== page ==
One teacher was flown to Lenmed Ethekwini Hospital and Heart Centre while more than 100 pupils were taken to Prince Mshiyeni Memorial Hospital.
By midday critical patients were on an oxygen supply in the medical emergency ward.
Parents were standing in the corridors and told the Daily News they had no idea what happened.
Garrith Jamieson, Rescue Care director, said a chemical substance had been emitted through the school.
“It’s alleged some pupils were playing with a ball which tore open and a powder substance was spilt. This was then picked up by the wind and entered classrooms, affecting multiple pupils and teachers,” Jamieson said.
“Four patients, a teacher and three pupils sustained critical injuries.”
He said the patients were coughing, collapsing and complained about itchy throats. He also said the SAPS bomb squad was called in and took over the scene.
A grandmother said she was distraught.
“I was told to rush to the scene. I thought my grandson was dead,” she said.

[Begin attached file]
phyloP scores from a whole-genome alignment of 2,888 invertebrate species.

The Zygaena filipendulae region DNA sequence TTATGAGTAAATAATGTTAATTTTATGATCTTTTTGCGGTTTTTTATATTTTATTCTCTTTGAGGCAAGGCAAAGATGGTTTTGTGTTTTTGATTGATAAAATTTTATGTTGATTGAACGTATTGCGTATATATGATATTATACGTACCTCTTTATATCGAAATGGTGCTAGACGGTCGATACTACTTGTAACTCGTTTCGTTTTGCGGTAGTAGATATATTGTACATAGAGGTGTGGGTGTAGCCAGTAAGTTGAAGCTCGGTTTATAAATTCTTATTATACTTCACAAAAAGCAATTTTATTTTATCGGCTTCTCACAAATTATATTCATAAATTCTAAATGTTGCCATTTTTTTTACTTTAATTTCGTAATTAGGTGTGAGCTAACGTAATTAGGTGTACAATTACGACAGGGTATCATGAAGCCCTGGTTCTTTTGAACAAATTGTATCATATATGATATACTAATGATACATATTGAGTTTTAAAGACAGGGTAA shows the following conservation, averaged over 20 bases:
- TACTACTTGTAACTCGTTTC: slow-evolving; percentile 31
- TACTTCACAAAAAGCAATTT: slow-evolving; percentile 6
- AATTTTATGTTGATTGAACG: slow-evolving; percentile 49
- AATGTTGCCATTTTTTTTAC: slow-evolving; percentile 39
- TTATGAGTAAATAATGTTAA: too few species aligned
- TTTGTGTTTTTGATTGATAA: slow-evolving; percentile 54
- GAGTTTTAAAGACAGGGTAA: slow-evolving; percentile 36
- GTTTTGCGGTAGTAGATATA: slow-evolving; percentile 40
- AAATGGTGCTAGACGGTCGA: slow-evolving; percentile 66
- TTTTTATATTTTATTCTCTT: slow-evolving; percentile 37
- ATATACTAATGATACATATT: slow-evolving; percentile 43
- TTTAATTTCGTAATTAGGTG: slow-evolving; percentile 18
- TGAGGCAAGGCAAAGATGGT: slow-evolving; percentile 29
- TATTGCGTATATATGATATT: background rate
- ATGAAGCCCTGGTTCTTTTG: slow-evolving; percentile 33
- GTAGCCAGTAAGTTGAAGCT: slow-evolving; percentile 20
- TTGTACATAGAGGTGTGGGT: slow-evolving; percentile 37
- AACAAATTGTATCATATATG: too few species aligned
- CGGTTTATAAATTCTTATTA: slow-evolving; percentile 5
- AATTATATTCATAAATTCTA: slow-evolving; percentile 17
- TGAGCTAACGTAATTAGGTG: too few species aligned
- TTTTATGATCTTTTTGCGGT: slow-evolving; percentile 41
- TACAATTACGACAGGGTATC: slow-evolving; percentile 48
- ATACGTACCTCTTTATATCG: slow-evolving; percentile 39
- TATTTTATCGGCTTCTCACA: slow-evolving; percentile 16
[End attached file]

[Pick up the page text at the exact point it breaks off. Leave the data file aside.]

She said pupils wanted to hit her grandson because he allegedly found the ball and brought it to school.
“I am upset. When I look at him, he doesn’t look okay,” she said.
One teacher, who did not want to be named, said the powder caused the pupils and teachers to fall ill instantly, while others fell ill after some time.
“They coughed, others fainted and some were rushed to the clinic. By the time they got to the clinic they were having seizures,” he said.
The teacher said others struggled to see.
“The substance was rolled in toilet paper and given to the police,” he said.
Durban metro police spokesperson Glen Ndlovu said the SAPS bomb squad would investigate the ball’s contents.
Department of Education spokesperson Kwazi Mthethwa said they were monitoring the situation.